City Council members are objecting to a proposal to spend millions of dollars widening Boston Street in Southeast Baltimore — a move one official says would turn the road into a "superhighway."
Since the demise of the Red Line light rail plan, Baltimore officials have studied how to improve transportation in an already traffic-congested part of town where the $1.8 billion Harbor Point development is rising.
In the next five years, city officials project that 11,000 more cars per day will travel through the area that connects I-95 to downtown.
"Traffic issues in the Boston Street corridor linking downtown with I-95 to the east through Fells Point and Canton along the waterfront have long been a concern," a new report from the city's Department of Transportation says. "Major developments in the Harbor East, Harbor Point and Canton communities have been and will continue to be the driving force of traffic growth."
The Boston Street Multi-Modal Corridor Study also recommends improving bike infrastructure and public transportation. It's the $2 million proposal to widen Boston Street to accommodate more cars that is drawing criticism. City planning documents say the latest recommendations are part of a $50 million plan to widen the road.
City Councilman Zeke Cohen, who represents the area, posted a video to Facebook opposing the plan. He argues the proposal favors commuters who drive through the Canton area, rather than its residents.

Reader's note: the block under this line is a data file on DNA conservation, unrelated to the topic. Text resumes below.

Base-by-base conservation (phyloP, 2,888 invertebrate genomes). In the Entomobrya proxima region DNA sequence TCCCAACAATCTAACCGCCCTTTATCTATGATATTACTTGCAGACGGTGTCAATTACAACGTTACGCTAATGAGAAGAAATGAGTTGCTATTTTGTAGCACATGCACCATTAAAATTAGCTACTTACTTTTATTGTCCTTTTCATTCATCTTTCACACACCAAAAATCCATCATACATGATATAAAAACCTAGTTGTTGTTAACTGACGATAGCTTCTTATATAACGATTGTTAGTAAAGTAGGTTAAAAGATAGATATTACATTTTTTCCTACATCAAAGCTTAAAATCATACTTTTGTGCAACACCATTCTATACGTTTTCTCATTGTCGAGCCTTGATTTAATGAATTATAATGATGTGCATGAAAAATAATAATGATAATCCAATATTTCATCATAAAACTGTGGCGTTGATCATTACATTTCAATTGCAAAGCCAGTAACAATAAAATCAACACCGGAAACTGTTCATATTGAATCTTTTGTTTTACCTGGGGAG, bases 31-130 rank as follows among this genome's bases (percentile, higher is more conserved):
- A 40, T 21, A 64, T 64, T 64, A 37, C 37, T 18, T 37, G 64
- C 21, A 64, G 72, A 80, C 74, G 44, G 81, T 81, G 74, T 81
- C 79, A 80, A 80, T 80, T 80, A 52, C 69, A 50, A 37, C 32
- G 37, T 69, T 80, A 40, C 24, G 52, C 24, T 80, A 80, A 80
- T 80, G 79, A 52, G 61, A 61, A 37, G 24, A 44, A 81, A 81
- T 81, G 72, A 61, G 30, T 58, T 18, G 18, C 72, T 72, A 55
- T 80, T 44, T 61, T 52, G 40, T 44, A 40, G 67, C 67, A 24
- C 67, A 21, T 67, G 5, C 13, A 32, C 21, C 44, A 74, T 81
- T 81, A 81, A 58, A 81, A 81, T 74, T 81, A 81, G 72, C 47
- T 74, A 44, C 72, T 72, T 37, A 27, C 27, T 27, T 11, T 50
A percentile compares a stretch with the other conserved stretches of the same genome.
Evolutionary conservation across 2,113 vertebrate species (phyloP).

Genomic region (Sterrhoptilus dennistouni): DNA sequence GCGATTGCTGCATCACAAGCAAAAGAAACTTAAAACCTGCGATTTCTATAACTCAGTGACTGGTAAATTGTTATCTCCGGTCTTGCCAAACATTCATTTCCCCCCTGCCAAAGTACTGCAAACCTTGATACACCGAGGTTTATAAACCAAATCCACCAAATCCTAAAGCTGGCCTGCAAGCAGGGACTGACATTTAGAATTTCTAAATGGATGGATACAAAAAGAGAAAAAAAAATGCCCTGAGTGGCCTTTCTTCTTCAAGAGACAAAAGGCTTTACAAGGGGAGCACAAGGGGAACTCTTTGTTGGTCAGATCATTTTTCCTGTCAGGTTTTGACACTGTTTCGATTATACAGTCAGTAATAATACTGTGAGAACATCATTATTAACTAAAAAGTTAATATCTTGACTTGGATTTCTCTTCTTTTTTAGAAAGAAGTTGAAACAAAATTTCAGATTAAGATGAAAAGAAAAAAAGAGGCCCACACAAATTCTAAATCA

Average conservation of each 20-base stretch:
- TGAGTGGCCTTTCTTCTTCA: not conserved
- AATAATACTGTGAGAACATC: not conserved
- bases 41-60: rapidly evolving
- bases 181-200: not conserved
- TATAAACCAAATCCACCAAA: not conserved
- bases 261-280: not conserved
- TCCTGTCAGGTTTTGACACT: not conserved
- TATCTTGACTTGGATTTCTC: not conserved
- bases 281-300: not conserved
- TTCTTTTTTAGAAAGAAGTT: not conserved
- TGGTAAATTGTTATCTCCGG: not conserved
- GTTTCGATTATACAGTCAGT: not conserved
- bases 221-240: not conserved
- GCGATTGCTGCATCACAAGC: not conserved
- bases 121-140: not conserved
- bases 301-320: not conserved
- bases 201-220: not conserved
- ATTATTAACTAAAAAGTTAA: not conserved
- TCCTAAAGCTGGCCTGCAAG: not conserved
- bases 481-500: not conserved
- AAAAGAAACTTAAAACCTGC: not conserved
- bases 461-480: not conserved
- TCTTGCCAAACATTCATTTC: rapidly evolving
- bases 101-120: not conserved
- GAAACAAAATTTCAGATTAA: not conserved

About two-thirds of drivers who use Boston Street do not live in the surrounding neighborhoods, city officials say.
"Our focus needs to be on building Baltimore for the people who live here," Cohen said. "When I read the plan, it does not seek to address what I hear from residents every day: They want a walk-able, livable community. Building a superhighway through Boston Street is not that."
That view is shared by leaders of the Canton Community Association, whose transportation committee chairman is encouraging the city to change its plan.
"Boston Street has really turned into a freeway for people to get from I-95 to downtown," said Mark Edelson of the community association. "The recommendations open up Boston Street to more commuter traffic. To me the way we solve the problems is through more bus routes, more circulator routes, water taxi, bike share and bike lanes."
In addition to spending $2 million to widen Boston Street, the study recommends:
- Spending $1.5 million to install devices to adjust traffic signals to limit congestion;
- Making more than $1 million in improvements at five Boston Street intersections;
- Building $550,000 in sidewalks to connect existing sidewalks throughout the area;
- Spending $500,000 to put in bike lanes along nearby Foster Avenue or Hudson Street.
City officials are accepting feedback on their proposals through Sept. 17. Anthony McCarthy, a spokesman for Mayor Catherine Pugh, emphasized the plan is not final.
"These are all recommendations," he said. "The mayor hasn't agreed to them. She will take them under advisement, and certainly will consider Councilman Cohen's and the community's concerns as she looks to make improvements in this important area."